Why is cannabis illegal? Part 1: Plastic and wood industry.

Why is cannabis illegal? Part 1: Plastic and wood industry.

There are many reasons behind the erroneous decision to make cannabis illegal. It’s a decision that has taken decades to undo. There is no doubt that the illegality of cannabis has connections to several different factors. Race-related issues is a key factor, as is the desire for Governments to control public activities. But the plastic and wood industry also played a major role in the prohibition of cannabis. Read on to find out more.

Hemp. A natural source of fibre, plastic and paper?

It’s worth taking a quick look at the multi-purpose Hemp plant. Hemp was grown by George Washington, the first USA President, in the late 1700’s. In those days Hemp was grown extensively. It was used for many purposes, and it was easy to grow just about anywhere. The strong fibres were ideal for rope-making or making clothes, sacks, paper, boat sails or fishing nets. And when the hemp rotted away it did so naturally without leaving millions of micro-plastic particles. Hemp was a universal crop with a multitude of uses. The 20th century would have looked a lot different if hemp was allowed to compete with other synthetic alternatives. But it was banned.

Hemp field - Dutch Passion

Hemp. A fuel and source of vegetable oil.

Hemp produces a lot of seeds. These are protein and nutrient rich, a very useful dietary supplement. The seeds can also be used to produce industrial quantities of hemp oil. This can be used for cooking or even for powering vehicles. When Rudolph Diesel first created his diesel engine his initial idea was to run the engine on bio fuels such as hemp oil. In fact his first diesel engine ran on oil made from peanuts. Imagine how different the world would be today if the fuel industry used natural fuels rather than fossil fuels.


The 1900’s. Cannabis & hemp - a threat to emerging plastics?

One of the USA’s larger industrial giants from the 1900’s was DuPont. DuPont specialised in creating exciting new polymers from fossil fuels. Oil was not a new discovery. But as chemical science became increasingly advanced, chemists realised that oil could be used to synthesise a whole new family of previously undiscovered ‘super materials’. These new materials could be quickly and cheaply made from oil, they included rubbers, plastics and new polymers which could be used to make clothing, fabrics and cloth. 


Oil. A new raw material for plastic production.

The boom in new materials that could be made from oil showed few signs of stopping. By fractionating crude oil into various constituents, such as light oil, heavy diesel etc it became possible to fine tune the products which could be made from oil. Paints were able to be created, so was artificial rubber and even film for photographic use. Many types of new fabrics could be made, waterproof materials and synthetic fabrics which had different properties to natural fabrics. Insecticides, agricultural chemicals and many other modern materials could be made easily. The 1st and 2nd World Wars added an increased sense of urgency to the need for supplemental materials. Without the pressure of WW1 and WW2 perhaps vegetable oil would have had the time to become one of the main products from modern farming. However, fossil fuels were an easy alternative. Nowadays, bio fuels and biodiesel are making a return. Though in reality, fossil fuel cars only have another decade or two before electric technology renders them obsolete.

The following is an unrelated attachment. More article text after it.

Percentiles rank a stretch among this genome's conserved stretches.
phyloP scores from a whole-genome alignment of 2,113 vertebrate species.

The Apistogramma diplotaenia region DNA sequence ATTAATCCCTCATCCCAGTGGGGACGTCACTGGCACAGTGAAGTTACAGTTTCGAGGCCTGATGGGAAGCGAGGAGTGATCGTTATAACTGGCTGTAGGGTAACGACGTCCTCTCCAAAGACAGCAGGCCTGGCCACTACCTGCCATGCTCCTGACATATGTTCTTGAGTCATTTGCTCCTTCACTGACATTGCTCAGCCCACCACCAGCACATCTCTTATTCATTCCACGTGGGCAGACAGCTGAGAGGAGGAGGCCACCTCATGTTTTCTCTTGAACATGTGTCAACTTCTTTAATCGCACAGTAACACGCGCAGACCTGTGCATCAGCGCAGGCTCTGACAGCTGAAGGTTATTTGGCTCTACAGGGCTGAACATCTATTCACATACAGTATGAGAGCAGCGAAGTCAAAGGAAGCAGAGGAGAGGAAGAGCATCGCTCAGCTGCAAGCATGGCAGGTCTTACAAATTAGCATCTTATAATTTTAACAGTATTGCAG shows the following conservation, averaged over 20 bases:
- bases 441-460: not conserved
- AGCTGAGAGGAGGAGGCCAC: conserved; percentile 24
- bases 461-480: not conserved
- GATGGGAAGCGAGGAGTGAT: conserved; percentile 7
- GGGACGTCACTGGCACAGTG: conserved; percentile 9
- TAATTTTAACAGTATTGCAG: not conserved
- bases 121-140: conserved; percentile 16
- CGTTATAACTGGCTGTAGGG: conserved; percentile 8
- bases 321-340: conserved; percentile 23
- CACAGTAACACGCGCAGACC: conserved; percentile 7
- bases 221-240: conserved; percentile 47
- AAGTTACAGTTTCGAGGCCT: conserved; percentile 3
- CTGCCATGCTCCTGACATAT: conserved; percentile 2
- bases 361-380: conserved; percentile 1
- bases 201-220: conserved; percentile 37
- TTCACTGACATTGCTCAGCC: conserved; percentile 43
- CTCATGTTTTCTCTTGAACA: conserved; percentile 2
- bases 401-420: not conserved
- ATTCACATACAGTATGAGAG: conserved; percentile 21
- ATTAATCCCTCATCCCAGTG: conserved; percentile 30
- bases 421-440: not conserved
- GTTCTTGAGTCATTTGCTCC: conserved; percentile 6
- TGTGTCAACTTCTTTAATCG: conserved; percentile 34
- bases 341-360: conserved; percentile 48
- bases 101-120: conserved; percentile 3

Hemp paper vs paper made from tree pulp.

William Randolph Hearst was a major newspaper publisher during the 1900’s. The main feature of his work was yellow journalism, nowadays known as sensationalist reporting. This, he thought, would maximise newspaper circulation and revenue. Hearst used large volumes of paper made from pulping trees. DuPont supplied many of the bleaching materials and chemicals used in this process. Hearst was uninterested in using paper made from the pulp of hemp plants which could be grown so easily in places such as Mexico and the deep south. Hearst would base his headlines on populist themes. His anti-Mexican, anti-black and anti-immigrant message was eagerly absorbed by the early newspaper consumers. Many of the claims and stories were taken as fact. Hearst developed a strong anti-marijuana theme partly to marginalise the immigrants that he so despised. Inevitably, an anti-cannabis bias was established. Sensational reporting of crimes allegedly committed by immigrants while high on cannabis was common place. The early newspaper industry had done a good job demonising cannabis. This made it easy for the USA to ban it.